17. cliffordcooley

    cliffordcooley TechSpot Paladin Posts: 5,072   +1,181

    That does seem a bit redundant.
    SNGX1275 likes this.
  18. SNGX1275

    SNGX1275 TS Forces Special Posts: 12,264   +215

    Yeah, I mean, if he could do it on 5 physical drives and boot them all independently then ok sure. You have 5 drives, go for it. But trying to make it work on 1 drive when you have 2 other operating systems that are COMPLETELY different from Windows, it just doesn't make sense to keep 3 Windows versions around. Win 7 32bit is pretty worthless if you have access to 64 bit versions of 7 and 8.

    To reiterate - Install whatever version of Windows you want, then install Ubuntu. It will see you have Windows installed as well and it will do a very good job of making your dual boot work with grub.

    I do encourage playing with FreeBSD, I did it for a while, and it was a good experience. Ultimately I decided I didn't have a whole lot to gain from learning that OS, but I still think it was a worthwhile thing to pursue.
    cliffordcooley likes this.
  19. St1ckM4n

    St1ckM4n TechSpot Evangelist Posts: 3,197   +555

    I didn't even read this whole thread, but - why?

    Just run them all in VM's somewhere. I can run host plus two VM's on a 2.0GHz dual-core pentium mobile with 4GB RAM.
  20. gbhall

    gbhall TechSpot Chancellor Posts: 2,291   +44

    @St1ckM4n I suspect this OP is a young person, trying to learn to be an IT expert, but does not do enough research him/herself. To be fair that might be due to being behind an Iranian firewall. In other words, go much further and you may need to do a lot of spoon feeding.
    Last edited: Feb 28, 2014
  21. abbasi

    abbasi TechSpot Enthusiast Topic Starter Posts: 237   +10

    I have never said I'm trying to install more than one OS on one drive.
    Anyway, I decided to utilize the VMware to arriving to that purpose for now.
    Thank you for your info.

    @gbhall: Posting a thread of problem on forums is exactly the thing that other searchers are trying to find that problem. When someone before has not posted a problem in forums so searching (most of the time) is without result. And furthermore, even though there are somethings that you know but I don't have info about them (I'm young in those ones) but also there are other topics that you certainly are young in them.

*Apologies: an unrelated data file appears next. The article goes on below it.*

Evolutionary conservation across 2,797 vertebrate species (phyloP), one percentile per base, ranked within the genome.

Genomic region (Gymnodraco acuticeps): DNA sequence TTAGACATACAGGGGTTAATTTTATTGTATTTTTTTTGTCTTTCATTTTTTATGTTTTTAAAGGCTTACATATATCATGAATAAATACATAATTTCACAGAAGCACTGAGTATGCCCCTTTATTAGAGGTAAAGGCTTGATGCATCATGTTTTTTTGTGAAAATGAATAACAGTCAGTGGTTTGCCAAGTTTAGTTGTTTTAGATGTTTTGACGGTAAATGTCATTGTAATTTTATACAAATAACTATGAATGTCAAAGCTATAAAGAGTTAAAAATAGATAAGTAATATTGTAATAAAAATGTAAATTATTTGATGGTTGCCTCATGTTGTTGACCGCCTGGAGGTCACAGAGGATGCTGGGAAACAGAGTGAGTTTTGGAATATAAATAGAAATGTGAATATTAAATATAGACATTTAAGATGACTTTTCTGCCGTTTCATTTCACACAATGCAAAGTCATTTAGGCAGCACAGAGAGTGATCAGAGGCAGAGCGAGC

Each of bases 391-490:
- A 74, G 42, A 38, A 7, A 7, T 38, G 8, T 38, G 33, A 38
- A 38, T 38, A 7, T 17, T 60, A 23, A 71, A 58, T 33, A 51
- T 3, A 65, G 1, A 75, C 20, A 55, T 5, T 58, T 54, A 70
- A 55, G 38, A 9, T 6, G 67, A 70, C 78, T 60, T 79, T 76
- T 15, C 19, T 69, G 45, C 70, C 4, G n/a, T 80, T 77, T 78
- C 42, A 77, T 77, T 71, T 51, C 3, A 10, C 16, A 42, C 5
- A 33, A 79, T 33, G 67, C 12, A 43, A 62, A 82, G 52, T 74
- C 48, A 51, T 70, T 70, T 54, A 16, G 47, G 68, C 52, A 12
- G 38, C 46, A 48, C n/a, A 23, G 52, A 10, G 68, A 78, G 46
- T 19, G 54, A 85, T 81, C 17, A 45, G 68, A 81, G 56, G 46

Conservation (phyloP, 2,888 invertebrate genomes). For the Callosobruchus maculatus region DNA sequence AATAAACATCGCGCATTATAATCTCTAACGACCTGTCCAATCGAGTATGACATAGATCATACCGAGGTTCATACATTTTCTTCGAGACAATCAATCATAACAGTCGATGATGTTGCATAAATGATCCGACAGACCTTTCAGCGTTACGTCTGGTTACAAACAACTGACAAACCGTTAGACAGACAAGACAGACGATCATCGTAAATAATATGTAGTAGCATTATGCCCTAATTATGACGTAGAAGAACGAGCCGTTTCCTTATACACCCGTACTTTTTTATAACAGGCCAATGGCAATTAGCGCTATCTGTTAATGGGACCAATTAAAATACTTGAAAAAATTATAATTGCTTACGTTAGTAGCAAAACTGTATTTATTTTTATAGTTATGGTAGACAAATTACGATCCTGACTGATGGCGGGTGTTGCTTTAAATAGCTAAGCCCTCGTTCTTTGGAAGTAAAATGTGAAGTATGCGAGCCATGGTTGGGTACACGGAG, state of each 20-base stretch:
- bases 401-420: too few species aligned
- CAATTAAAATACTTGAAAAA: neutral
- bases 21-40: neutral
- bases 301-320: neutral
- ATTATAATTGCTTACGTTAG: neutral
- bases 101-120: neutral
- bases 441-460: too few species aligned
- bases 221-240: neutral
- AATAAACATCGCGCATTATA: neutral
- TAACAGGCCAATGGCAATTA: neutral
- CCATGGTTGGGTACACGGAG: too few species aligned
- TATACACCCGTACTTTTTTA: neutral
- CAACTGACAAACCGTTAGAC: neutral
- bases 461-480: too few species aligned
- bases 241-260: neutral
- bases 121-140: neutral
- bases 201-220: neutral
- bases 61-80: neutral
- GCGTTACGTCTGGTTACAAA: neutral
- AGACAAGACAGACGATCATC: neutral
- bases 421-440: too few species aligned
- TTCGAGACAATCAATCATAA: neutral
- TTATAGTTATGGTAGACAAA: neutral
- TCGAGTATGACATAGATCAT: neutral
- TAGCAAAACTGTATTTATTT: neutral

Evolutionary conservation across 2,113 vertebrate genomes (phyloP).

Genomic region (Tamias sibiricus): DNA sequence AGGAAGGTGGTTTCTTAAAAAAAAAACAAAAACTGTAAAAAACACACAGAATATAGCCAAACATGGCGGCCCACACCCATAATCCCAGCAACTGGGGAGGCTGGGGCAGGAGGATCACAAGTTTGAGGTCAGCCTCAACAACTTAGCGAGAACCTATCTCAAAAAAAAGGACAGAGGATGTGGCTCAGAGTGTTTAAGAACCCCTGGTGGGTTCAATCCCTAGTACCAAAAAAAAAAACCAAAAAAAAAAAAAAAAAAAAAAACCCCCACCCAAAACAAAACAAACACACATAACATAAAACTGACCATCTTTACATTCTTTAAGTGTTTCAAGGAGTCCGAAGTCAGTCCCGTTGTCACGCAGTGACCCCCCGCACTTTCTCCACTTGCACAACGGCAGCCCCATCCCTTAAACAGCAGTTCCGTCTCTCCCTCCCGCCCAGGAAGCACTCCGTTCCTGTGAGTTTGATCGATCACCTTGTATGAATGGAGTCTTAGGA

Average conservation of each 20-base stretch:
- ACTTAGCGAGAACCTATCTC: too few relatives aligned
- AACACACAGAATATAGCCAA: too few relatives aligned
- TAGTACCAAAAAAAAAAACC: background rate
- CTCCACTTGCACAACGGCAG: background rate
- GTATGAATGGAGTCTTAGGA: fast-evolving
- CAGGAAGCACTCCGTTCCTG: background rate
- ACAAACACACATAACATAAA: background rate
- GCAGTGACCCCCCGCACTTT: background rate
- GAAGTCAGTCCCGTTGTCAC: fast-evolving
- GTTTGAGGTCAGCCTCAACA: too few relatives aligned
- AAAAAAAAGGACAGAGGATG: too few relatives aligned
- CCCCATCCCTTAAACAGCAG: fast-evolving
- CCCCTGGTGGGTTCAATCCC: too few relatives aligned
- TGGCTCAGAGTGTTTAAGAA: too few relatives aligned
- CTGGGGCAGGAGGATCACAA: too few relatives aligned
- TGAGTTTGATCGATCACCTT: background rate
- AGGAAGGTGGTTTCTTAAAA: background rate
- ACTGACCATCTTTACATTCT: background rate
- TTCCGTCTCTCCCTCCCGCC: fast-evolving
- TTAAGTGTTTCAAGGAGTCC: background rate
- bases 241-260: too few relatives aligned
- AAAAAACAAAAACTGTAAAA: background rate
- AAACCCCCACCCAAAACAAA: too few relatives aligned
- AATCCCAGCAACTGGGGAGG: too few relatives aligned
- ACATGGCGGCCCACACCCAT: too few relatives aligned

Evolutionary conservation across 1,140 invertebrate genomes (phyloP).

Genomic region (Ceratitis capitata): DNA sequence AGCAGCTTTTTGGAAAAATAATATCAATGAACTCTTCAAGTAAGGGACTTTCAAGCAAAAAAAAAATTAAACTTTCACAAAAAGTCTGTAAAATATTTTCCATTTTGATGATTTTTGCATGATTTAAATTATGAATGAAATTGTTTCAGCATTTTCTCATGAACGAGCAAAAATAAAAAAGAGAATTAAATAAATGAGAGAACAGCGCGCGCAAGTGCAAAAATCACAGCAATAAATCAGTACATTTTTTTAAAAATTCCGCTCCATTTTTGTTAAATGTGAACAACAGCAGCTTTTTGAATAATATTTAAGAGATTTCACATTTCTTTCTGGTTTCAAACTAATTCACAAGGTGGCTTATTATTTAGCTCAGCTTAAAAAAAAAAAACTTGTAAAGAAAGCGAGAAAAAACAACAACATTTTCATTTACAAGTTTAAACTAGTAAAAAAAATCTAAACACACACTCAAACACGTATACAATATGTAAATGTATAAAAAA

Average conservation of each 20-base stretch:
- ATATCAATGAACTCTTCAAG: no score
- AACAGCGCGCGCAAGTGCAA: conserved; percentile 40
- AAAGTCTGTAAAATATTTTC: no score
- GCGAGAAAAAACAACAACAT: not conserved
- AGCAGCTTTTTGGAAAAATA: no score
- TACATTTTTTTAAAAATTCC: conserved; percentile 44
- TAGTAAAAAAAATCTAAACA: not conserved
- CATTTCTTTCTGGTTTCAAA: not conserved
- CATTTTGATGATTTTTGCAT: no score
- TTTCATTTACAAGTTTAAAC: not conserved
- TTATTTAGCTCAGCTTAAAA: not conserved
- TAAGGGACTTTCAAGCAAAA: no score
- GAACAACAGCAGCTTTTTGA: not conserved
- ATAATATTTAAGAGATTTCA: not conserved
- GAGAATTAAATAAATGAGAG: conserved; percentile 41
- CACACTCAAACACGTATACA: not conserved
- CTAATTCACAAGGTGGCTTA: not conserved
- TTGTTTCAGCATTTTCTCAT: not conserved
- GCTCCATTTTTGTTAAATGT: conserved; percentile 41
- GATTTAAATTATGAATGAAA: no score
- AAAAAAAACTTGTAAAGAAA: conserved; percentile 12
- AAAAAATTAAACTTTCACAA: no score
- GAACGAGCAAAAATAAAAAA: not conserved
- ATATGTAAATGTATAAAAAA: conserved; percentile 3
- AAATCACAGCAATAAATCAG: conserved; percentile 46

22. SNGX1275

    SNGX1275 TS Forces Special Posts: 12,264   +215

    I know you didn't, that is precisely the thing that caused me to post a few posts that were unrelated to what you were trying to do. Either I'm misunderstanding or you are.

    1 drive = 1 physical drive
    partitions create the ability to have multiple segments (partitions) of one drive that appear as different locations on the same physical drive to the operating systems.

    In general, you cannot have more than 1 operating system on 1 partition. I really think you are equating partitions to drives, that is incorrect. It is forgivable since you appear to only have a Windows background and with Windows you always hear "C drive" or "E drive". That is not the appropriate way to look at it when you are involved in conversations about other operating systems.

    I have tried to make this clear in all my posts once I figured out you do not have multiple physical hard drives, apparently I failed.
  23. abbasi

    abbasi TechSpot Enthusiast Topic Starter Posts: 237   +10

    @SNGX1275 : It's not at all a problem if you've posted a not-complete appropriate/accurate comment. And also either this happened because of my fault or your isn't important.
    You are in many parts right. When I said one partition I meant one drive, that is, the C:\ drive is one partition and so on.
    Although I said "I like to work and be familiar with all of those OSs" but I think I must would say I have been working only on Windows so far. Anyway, the issue is clean now. And I appreciate your helpings.
    And I didn't know that;
    "1 drive = 1 physical drive
    partitions create the ability to have multiple segments (partitions) of one drive that appear as different locations on the same physical drive to the operating systems.
    "
    WOW. It's a valuable tip.
    If another time I want to have multi-boot instead of using the Virtualizations I reread this thread precisly and will aware you of the outcomes of my works on that project! Thanks for all.:)
  24. St1ckM4n

    St1ckM4n TechSpot Evangelist Posts: 3,197   +555

    My tip would be to attempt a dual-boot (if you want practise/testing): Windows + Linux. Check out how the bootloader works with two OS's, and how you can modify it to set boot orders or default boot.
  25. SNGX1275

    SNGX1275 TS Forces Special Posts: 12,264   +215

    ^ yep. It is very difficult to screw up dual booting with any form of linux that is attempting to draw people from Windows (Ubuntu, Mint, any of the 'user friendly' ones).

    You will then see first hand GRUB or even lilo. I am not an expert on any of this, but it is something that once you see it first hand, you kind of understand the situation better than I have been able to explain in this thread. I'm confident it is possible to boot 5 different operating systems on one physical hard drive, but it is not a task that is easy to do. It involves more knowledge about how things work than most people have.